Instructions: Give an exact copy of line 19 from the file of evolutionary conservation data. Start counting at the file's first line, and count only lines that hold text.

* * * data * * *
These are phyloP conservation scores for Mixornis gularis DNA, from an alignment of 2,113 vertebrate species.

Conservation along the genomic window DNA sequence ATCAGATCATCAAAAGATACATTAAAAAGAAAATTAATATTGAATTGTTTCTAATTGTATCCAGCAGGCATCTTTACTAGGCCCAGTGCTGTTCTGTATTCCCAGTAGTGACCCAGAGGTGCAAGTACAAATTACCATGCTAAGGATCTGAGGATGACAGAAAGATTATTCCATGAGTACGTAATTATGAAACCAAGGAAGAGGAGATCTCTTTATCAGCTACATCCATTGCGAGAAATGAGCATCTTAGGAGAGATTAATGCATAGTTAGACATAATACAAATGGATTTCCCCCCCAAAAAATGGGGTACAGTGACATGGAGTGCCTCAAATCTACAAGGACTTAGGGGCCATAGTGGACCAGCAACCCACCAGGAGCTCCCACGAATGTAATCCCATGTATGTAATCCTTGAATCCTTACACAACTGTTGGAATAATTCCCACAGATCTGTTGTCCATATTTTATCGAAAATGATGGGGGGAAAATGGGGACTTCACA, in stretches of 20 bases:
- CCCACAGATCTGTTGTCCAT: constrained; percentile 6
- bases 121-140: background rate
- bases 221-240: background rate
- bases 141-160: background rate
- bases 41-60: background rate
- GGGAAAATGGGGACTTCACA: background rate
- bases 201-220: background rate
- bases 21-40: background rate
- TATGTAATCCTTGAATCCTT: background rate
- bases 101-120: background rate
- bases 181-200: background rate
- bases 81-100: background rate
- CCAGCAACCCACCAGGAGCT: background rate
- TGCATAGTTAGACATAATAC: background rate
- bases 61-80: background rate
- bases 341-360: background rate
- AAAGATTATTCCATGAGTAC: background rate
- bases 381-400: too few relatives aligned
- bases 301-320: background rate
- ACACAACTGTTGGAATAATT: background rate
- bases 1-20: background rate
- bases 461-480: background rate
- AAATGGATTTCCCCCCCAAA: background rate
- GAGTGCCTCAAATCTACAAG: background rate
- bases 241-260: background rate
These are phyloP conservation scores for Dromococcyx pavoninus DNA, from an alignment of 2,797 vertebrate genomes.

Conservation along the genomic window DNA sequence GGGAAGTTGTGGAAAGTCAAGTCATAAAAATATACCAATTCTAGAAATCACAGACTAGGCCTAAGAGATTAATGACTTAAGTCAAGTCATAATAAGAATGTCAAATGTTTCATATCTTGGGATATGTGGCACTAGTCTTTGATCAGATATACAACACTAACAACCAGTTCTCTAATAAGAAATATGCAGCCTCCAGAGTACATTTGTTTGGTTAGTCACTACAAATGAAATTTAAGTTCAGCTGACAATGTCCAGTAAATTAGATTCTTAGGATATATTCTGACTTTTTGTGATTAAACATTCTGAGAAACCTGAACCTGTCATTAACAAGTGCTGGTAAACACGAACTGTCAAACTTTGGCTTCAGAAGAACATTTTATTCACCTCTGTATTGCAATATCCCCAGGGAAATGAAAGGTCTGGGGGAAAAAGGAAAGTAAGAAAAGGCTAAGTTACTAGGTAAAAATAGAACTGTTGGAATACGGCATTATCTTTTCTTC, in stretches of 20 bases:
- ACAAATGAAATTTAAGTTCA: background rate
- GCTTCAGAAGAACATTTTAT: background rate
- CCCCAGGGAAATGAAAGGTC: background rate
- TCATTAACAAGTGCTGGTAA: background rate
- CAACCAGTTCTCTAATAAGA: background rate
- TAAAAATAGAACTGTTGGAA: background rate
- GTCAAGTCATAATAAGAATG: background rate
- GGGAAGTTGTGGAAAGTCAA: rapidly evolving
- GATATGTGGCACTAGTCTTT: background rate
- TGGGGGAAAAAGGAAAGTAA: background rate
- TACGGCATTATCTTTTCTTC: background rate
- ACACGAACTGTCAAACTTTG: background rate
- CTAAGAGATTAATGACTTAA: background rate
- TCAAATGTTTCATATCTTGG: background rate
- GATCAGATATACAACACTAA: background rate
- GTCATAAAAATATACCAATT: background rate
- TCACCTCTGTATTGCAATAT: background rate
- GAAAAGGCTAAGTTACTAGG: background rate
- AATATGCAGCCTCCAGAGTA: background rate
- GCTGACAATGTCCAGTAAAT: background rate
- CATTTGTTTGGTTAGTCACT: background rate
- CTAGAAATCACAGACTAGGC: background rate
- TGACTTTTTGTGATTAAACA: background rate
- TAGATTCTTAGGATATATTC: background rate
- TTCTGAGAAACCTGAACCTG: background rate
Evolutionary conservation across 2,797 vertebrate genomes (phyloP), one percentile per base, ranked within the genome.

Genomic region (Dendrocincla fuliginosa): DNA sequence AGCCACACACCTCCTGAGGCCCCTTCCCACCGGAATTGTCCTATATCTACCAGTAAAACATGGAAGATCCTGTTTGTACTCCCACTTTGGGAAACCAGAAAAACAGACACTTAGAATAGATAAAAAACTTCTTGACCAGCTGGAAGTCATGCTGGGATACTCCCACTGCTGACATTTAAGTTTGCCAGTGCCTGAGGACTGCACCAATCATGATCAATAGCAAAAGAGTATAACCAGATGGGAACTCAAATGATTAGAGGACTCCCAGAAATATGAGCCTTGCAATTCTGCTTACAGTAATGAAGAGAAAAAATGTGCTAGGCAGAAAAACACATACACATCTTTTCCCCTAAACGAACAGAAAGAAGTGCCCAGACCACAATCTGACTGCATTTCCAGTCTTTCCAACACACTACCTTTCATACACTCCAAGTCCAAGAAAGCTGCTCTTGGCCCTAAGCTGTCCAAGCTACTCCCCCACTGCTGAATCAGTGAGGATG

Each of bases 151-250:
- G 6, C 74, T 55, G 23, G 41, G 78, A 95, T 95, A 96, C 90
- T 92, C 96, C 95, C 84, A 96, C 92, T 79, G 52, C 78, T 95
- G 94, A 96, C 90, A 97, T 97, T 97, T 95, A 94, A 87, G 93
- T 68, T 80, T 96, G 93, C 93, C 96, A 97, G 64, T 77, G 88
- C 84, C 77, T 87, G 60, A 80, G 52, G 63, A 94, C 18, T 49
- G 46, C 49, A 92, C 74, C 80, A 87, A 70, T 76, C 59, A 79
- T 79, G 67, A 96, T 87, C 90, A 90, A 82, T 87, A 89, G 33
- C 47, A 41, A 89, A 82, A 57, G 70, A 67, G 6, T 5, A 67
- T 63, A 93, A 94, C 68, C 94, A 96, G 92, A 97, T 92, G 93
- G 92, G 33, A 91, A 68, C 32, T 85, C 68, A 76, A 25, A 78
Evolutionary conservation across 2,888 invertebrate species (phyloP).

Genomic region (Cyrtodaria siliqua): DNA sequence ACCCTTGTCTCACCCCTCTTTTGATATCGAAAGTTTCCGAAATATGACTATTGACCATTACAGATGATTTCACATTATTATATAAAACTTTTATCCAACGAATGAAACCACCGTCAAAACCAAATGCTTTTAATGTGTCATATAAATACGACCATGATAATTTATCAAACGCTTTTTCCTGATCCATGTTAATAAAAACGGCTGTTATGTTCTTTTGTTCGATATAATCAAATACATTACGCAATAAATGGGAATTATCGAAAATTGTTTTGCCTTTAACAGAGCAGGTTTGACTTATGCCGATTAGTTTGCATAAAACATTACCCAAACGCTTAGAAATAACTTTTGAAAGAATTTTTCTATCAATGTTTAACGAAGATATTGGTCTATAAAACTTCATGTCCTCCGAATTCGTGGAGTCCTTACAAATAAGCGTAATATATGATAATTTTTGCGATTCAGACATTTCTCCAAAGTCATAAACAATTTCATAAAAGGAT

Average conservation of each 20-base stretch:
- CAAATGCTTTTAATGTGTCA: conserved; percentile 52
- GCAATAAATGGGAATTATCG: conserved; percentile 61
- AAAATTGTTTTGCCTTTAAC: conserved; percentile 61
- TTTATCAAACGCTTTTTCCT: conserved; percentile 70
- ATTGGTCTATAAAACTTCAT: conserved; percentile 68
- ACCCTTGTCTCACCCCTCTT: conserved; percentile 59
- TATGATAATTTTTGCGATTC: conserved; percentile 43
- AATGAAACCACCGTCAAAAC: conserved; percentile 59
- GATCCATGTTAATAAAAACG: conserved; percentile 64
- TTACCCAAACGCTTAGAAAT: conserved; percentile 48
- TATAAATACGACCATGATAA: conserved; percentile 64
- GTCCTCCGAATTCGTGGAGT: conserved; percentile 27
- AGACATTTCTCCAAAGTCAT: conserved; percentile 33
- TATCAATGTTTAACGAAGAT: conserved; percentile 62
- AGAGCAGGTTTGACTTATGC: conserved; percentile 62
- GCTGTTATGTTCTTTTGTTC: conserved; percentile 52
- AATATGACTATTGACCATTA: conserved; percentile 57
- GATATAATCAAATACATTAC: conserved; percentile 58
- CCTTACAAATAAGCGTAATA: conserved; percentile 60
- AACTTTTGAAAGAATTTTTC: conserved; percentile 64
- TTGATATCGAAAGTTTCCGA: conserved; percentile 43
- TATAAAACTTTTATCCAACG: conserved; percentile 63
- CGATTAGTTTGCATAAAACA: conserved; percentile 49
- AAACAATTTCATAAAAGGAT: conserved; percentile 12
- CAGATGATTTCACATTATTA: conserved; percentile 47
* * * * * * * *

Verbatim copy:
- AAAGATTATTCCATGAGTAC: background rate